Base de datos bibliográficos

Tráfico ilícito de migrantes

    Irregular Migration: Causes, Patterns and Strategies

    • Referencia bibliográfica

      • Autores

        • • Cubas, M.
          • Kim, C.
          • Ozkul, D.
          • Castles, S.
          • Omelaniuk, I. (ed)
      • Fuente:
        Global Perspectives on Migration and Development, vol. 1
      • Año de publicación:
      • Ciudad:
      • Paginas:
      • Editorial:
    • Palabras clave

      • • Factores que alimentan la migración irregular
        • Migración irregular
    • Método de investigación:
    • Resumen

      This book chapter looks at the flows of irregular migration across the globe as well as the motivations and strategies employed by irregular migrants to reach destination countries. It also examines the policy responses of various States to irregular migration and highlights the flaws in these policies. The authors advocate a more humane approach to irregular migration that safeguards the rights and legitimate interests of migrants and a shift in public attitudes towards irregular migrants.

      The authors discuss the concepts of illegal, undocumented, unauthorized and clandestine migration. They argue that public perceptions of irregular migration have become highly politicized and that these terms are now value-laden and often negative.

      The chapter discusses the national laws and regulations that many States have introduced to restrict entry for asylum seekers, despite being signatories to the United Nations 1951 Refugee Convention and its 1967 Protocol. The authors argue that this creates the paradox in which asylum seekers have a right to apply for asylum but cannot enter a country legally to do so and therefore have to enter in an irregular way, sometimes with the assistance of migrant smugglers. The authors also discuss globalization as a cause of irregular migration and argue that irregular migrants help provide the labour market flexibility central to neoliberal globalization.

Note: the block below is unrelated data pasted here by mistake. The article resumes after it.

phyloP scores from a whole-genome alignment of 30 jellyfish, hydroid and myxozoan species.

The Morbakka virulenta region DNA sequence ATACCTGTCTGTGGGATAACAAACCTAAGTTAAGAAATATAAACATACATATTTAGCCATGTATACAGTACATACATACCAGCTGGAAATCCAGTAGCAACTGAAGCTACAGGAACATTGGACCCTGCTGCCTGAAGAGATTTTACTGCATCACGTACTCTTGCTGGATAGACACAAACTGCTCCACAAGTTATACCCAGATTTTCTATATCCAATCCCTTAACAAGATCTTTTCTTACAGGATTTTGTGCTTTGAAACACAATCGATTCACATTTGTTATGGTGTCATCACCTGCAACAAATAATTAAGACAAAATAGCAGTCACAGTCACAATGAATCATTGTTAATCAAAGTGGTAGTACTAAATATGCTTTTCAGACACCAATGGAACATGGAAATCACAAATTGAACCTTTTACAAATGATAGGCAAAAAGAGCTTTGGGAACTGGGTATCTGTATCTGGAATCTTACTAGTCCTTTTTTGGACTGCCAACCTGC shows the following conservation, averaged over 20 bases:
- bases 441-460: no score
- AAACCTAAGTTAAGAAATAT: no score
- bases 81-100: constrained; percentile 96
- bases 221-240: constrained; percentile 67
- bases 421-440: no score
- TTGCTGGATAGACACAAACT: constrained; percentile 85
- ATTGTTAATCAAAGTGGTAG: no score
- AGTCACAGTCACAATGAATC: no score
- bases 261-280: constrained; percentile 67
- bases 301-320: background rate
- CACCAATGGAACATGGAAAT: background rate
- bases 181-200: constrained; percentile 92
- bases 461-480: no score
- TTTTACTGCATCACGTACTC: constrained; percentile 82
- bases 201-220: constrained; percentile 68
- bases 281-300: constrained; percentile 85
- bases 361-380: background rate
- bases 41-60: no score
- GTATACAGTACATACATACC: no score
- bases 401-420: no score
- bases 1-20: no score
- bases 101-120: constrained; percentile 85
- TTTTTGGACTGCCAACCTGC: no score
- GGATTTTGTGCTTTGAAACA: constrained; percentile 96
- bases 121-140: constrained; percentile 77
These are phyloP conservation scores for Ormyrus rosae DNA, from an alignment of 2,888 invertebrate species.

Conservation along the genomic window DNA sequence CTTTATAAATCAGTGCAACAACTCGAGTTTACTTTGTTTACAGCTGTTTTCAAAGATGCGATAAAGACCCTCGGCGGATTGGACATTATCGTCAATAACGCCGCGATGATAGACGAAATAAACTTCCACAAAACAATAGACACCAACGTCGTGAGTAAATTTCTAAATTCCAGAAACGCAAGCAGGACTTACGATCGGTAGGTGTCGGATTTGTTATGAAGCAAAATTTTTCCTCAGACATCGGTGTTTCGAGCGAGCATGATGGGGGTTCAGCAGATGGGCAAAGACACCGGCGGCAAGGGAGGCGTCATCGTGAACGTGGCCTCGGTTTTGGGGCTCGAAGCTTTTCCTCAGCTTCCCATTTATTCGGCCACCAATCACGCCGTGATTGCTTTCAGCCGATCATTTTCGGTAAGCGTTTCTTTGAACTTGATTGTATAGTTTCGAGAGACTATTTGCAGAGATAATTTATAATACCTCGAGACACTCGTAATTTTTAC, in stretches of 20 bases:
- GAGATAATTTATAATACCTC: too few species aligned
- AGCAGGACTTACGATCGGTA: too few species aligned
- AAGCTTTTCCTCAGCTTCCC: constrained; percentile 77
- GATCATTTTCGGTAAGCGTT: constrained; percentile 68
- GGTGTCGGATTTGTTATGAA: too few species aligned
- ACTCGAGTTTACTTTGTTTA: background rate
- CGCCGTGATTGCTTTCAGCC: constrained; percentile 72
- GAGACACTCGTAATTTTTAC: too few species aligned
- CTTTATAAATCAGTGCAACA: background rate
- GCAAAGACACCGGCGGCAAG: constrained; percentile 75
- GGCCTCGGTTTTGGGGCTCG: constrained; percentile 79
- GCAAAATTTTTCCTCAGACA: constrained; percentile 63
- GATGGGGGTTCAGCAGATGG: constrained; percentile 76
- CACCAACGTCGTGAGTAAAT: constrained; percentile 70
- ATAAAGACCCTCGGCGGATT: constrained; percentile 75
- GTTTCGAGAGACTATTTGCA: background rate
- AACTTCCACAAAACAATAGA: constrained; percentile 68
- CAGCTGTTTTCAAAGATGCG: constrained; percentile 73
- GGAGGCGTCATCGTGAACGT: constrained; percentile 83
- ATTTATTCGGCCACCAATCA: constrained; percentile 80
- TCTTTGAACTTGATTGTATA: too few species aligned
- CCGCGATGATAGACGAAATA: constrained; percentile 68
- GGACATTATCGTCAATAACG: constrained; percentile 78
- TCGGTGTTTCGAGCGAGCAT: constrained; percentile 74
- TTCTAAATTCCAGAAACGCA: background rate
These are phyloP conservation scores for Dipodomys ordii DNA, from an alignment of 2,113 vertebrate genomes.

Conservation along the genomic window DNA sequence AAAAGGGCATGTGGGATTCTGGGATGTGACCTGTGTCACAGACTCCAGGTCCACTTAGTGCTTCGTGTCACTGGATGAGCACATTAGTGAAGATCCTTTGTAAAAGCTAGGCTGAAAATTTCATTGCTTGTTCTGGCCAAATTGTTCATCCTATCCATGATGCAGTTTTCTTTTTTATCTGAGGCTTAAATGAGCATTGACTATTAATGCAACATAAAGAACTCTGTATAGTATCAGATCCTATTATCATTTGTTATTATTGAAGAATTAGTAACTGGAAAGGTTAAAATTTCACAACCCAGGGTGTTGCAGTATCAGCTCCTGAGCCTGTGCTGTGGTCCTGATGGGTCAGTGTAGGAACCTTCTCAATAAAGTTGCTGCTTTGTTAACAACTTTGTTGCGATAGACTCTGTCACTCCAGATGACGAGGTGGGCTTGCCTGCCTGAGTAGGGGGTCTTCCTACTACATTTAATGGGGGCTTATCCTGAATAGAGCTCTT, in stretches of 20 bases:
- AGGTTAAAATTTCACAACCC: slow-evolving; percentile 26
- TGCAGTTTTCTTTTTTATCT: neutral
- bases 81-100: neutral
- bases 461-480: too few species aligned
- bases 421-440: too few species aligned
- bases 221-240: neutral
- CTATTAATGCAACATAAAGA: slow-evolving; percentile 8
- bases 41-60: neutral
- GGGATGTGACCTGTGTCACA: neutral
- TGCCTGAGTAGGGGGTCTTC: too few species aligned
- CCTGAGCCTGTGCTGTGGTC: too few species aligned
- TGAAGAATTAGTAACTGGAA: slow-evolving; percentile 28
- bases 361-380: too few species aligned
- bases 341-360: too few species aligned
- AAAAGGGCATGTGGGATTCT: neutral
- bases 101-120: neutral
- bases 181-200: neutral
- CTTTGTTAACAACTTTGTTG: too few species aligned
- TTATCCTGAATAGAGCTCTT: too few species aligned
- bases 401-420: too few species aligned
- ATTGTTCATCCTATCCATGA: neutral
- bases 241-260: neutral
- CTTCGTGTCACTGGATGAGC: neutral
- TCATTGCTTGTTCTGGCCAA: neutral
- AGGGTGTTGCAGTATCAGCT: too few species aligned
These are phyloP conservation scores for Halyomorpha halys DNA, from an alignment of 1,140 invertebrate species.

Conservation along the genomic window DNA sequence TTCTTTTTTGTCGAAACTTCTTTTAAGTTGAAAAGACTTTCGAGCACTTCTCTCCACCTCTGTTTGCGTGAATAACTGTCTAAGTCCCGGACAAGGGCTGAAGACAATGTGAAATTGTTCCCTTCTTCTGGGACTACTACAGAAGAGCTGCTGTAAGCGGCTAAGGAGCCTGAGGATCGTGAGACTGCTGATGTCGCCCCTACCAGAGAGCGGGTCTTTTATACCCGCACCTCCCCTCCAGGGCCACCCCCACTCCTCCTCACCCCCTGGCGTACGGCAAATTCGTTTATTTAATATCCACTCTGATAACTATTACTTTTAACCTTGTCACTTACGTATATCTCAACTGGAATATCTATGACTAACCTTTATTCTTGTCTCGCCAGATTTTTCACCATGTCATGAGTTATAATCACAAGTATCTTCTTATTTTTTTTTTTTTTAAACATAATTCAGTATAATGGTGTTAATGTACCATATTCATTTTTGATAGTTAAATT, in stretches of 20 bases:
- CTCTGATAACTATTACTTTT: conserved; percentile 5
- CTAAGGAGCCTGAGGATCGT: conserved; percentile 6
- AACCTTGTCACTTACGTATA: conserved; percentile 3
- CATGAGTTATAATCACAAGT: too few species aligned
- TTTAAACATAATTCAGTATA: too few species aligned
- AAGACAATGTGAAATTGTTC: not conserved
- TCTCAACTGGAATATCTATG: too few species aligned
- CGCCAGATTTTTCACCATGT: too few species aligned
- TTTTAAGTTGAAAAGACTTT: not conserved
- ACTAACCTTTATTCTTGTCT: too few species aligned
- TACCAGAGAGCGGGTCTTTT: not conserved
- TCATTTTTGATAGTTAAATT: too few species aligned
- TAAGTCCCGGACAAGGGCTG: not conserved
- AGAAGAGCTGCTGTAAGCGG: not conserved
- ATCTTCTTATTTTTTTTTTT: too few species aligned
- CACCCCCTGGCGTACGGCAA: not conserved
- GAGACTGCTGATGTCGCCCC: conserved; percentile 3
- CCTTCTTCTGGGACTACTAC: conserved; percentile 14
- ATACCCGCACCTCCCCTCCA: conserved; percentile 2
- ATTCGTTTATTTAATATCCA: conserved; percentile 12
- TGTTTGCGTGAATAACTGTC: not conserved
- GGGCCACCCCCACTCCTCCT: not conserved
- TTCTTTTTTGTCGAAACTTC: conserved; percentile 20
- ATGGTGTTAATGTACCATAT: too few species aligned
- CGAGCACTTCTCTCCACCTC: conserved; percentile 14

The chapter presents the position that many of the strategies and measures adopted by States and intergovernmental organizations to combat irregular migration are concerned with identifying, apprehending, detaining and deporting irregular migrants. These strategies lead to violations of the human rights of migrants and can be counterproductive because they force migrants underground and make them even more vulnerable to exploitation and abuse by smugglers and unscrupulous employers. The authors state that the main cause of irregular migration is not disregard of regulations by migrants but rather the growth of inequality within and between countries and the failure of States to create adequate migration regimes to meet economic demand. They contend that strategies to respond to irregular migration need to address its fundamental causes while safeguarding the rights and legitimate interests of irregular migrants. The chapter discusses some recent practical responses to irregular migration, including assisted voluntary return and reintegration programmes, regional consultative processes and circular or temporary migration schemes.

      The authors also call for a fundamental change in attitudes as an important step towards fairer and more effective migration policies. They argue that migration should be seen not as a threat to state security but as a result of the human insecurity that arises through global inequality.

      The chapter provides insights into the causes and flows of irregular migration and examines available data on irregular migration in various world regions. Through the analysis of this information and the case studies on Italy, Malaysia, Mexico, Republic of Korea and Turkey, the chapter contributes to the body of knowledge on irregular migration.